• Have you not heard of ios apps requiring later iphone, ipad gen? Take Grand theft auto san andreas for instance, it requires iphone 4s or ipad 2 or later. this app have visual enhancements for those who have iphone 5 or ipad 4th gen or later. And do you know what is stopping them from releasing GTA 4 and maybe GTA 5 for ios? If you can answer that already, then you should get the drift. No hardware is powerful enough. These devices will just have to keep on getting better so we can enjoy new content made for them. The supercomputer that we know decades ago are already running and even surpassed by the current mobile devices that we have now. The supercomputer that we know today, will likewise be matched and surpassed by handheld devices someday. Evolution never ceases.

  3. Nicholas Paredes

    New uses drive new apps… Without significant changes to iOS, we are unlikely to see greater changes to app designs. I’m personally a big proponent of merging iOS and OS X more. Apple is unlikely to do this in the near term.

    It is funny that we believe such a successful product is less successful because it reaches penetration so rapidly because it doesn’t need to be replaced very often.

  4. Davin Peterson

    A new Google Nexus Tablet has been coming out every year for the past few years as well: Nexus 10 in 2012, Nexus 7 (2012), Nexus 7 (2013) and last month Nexus 9

  5. A8X and 2 GB has the potential to run two active apps and show a split screen display. Most likely coming with the 12 inch iPad and OS update, using the same hardware as iPad Air 2. Maybe this will give Air 2 sales a boost.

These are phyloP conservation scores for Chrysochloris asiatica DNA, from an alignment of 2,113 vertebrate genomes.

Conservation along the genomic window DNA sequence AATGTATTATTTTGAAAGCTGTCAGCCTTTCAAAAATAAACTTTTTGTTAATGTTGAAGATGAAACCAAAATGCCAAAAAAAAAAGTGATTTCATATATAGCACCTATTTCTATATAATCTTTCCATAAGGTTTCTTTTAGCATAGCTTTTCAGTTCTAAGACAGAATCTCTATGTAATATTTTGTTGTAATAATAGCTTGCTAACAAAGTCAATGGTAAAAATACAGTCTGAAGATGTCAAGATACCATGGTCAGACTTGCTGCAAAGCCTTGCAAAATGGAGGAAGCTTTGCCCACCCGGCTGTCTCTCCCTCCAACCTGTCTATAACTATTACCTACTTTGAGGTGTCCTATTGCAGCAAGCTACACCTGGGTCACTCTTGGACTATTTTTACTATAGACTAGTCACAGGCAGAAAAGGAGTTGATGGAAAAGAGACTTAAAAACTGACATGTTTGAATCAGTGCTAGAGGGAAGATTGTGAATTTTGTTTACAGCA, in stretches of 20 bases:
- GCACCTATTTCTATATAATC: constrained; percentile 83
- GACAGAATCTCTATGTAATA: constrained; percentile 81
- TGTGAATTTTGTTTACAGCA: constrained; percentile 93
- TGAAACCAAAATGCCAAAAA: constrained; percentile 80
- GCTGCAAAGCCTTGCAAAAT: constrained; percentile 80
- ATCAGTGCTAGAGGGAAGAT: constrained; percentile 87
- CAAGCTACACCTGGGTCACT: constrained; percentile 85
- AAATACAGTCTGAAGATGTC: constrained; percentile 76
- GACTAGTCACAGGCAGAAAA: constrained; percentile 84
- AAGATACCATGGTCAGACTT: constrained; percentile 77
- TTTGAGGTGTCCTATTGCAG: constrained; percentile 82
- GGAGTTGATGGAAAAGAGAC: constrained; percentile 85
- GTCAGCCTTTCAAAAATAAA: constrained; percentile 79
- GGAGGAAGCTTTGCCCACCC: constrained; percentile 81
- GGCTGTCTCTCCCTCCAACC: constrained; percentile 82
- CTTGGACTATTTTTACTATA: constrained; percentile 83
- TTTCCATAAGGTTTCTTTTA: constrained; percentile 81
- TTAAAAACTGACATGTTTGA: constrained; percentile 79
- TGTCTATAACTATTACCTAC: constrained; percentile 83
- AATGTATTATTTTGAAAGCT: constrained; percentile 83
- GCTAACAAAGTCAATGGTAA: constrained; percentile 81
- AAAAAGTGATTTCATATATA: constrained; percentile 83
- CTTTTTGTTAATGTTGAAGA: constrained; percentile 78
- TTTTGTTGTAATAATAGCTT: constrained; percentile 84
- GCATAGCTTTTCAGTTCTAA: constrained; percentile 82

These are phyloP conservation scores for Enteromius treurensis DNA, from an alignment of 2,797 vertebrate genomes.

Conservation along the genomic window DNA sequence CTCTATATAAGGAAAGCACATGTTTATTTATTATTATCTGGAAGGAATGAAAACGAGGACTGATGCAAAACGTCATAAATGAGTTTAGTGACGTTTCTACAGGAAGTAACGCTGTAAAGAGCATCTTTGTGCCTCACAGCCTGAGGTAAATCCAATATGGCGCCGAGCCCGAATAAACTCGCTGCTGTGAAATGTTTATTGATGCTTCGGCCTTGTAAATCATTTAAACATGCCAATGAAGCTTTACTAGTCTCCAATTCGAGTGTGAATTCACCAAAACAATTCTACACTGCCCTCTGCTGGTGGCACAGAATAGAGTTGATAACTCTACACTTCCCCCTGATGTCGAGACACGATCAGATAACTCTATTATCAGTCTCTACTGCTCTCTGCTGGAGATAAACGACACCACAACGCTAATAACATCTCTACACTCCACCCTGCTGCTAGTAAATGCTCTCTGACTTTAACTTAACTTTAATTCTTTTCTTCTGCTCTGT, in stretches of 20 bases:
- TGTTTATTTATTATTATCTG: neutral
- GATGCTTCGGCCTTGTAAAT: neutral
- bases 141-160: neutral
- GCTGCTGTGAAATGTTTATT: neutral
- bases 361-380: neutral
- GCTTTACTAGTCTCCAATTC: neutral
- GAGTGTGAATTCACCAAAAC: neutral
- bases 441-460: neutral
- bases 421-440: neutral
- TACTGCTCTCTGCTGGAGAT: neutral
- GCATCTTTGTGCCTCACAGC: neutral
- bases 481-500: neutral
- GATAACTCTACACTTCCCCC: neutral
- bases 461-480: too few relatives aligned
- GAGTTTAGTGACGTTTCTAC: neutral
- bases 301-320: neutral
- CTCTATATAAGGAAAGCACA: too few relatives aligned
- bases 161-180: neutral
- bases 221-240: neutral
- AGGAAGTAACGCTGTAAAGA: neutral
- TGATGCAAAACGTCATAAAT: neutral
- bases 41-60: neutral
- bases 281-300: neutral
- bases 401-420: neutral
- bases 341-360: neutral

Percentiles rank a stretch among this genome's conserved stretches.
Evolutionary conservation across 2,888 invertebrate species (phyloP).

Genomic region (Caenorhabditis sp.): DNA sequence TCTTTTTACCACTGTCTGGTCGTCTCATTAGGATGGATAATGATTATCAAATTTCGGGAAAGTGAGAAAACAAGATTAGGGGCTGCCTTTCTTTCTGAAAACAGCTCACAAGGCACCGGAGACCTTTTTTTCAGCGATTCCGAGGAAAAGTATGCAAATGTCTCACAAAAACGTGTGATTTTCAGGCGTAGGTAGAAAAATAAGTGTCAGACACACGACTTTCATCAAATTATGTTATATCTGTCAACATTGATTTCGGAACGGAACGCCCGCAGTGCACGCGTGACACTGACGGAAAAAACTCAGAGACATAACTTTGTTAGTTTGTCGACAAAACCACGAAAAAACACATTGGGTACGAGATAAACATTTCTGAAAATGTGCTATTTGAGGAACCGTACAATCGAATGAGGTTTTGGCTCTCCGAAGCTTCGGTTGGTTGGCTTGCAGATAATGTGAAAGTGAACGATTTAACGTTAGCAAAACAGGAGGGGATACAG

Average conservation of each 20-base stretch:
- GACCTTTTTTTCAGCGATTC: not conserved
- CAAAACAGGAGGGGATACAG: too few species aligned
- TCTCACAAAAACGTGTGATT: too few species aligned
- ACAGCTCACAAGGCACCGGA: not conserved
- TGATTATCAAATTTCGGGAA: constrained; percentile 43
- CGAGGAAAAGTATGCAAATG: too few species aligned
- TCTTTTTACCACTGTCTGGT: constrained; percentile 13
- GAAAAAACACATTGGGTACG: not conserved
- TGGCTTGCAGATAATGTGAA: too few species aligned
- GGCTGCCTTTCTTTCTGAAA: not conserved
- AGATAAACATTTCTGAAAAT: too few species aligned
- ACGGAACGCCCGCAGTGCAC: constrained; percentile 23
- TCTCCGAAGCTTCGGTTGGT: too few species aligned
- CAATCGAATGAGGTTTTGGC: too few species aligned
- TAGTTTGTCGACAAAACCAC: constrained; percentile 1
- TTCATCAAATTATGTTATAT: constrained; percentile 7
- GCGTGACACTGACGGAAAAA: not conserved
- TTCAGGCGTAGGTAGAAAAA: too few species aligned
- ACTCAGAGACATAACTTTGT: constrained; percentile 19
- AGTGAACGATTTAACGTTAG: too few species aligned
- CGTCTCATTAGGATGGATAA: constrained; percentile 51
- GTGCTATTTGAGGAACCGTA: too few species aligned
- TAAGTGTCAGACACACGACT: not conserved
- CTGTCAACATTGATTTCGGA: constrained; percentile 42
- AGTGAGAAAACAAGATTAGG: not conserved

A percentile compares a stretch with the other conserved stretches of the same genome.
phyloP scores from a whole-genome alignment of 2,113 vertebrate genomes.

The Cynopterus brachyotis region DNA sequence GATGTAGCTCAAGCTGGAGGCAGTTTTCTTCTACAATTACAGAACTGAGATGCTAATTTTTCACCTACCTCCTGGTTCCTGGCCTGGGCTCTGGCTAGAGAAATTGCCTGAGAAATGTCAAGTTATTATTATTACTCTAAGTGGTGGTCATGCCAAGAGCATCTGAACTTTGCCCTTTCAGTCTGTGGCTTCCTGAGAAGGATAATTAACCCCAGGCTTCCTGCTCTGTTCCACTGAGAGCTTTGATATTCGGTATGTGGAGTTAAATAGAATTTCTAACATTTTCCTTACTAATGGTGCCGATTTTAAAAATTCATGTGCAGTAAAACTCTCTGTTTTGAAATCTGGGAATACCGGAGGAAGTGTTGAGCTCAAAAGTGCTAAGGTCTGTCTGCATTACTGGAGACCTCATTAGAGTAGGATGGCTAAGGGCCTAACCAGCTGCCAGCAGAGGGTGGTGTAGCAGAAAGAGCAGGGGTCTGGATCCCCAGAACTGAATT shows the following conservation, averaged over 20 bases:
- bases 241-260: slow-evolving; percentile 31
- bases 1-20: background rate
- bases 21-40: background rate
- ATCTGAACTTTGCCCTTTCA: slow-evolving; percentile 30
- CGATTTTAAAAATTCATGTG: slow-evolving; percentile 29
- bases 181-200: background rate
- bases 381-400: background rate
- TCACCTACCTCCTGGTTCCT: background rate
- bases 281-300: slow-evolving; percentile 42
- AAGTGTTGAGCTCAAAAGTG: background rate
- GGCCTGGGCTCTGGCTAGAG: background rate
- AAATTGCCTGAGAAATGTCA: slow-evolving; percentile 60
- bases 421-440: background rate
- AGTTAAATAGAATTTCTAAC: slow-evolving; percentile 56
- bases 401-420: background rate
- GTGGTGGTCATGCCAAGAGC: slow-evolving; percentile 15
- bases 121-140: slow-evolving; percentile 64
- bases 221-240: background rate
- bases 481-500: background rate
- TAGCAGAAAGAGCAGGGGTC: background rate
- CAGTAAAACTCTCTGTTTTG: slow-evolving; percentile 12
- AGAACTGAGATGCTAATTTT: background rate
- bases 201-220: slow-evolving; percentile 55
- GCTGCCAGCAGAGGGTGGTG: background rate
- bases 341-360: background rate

6. Cat Eldridge

    The iPad models stay usable for very long periods of time, i.e. I just retired my first generation iPad a few months back when I picked a year-old iPad 2 that had been used for a year in some school district before being returned with a broken screen.

    The problem with the one I replaced was that it couldn’t be upgraded to anything past iOS 5x. This one runs iOS 8x and will likely last me three or so years without difficulty.

    Likewise my iPhone is several years old and it too runs the current iOS.

    For longevity nothing beats my decade old eight gigabyte click wheel iPod that works fine and holds a ten to twelve hour charge. I still use when I want to just listen to music when walking.

  7. As long as Apple can keep developing the SoC on time and delivering updates to networking we pretty much have to stick to an annual upgrade. I’d hate to have to wait longer to enjoy the benefits of faster 11ac Wifi or Touch ID because of a 2 year refresh cycle.

  8. I don’t think they should release them less often, though. Just because I don’t need to upgrade from my Air to an Air 2 (although TouchID would really be nice) doesn’t mean there aren’t plenty of people who have older iPads who aren’t ready for an upgrade. It just means you can treat them more like laptops (keep it for multiple years before upgrading). For example, I’d never say Apple should only release a new laptop every three years because I don’t need to upgrade any more frequently than that.

    So, yes, Apple should depend on a longer upgrade cycle. But that doesn’t mean they should only release a new iPad every two or more years.

    • Great point, Fitzage. In the scenario I’m envisioning, Apple would still release “new” iPads each year but not change the 1-year old model by much. Just like it did with the Mini 3 this year. So it would release new iPads each year but the truly important changes would be on a two year cycle, if that makes sense.

  9. Jeff Kibuule

    I’d say that this year’s iPad is finally good enough to last a couple of years (especially the 2GB RAM, no more Safari tab reloads!). The days of upgrading to a new iPad even for the hardcore Apple enthusiast are now over.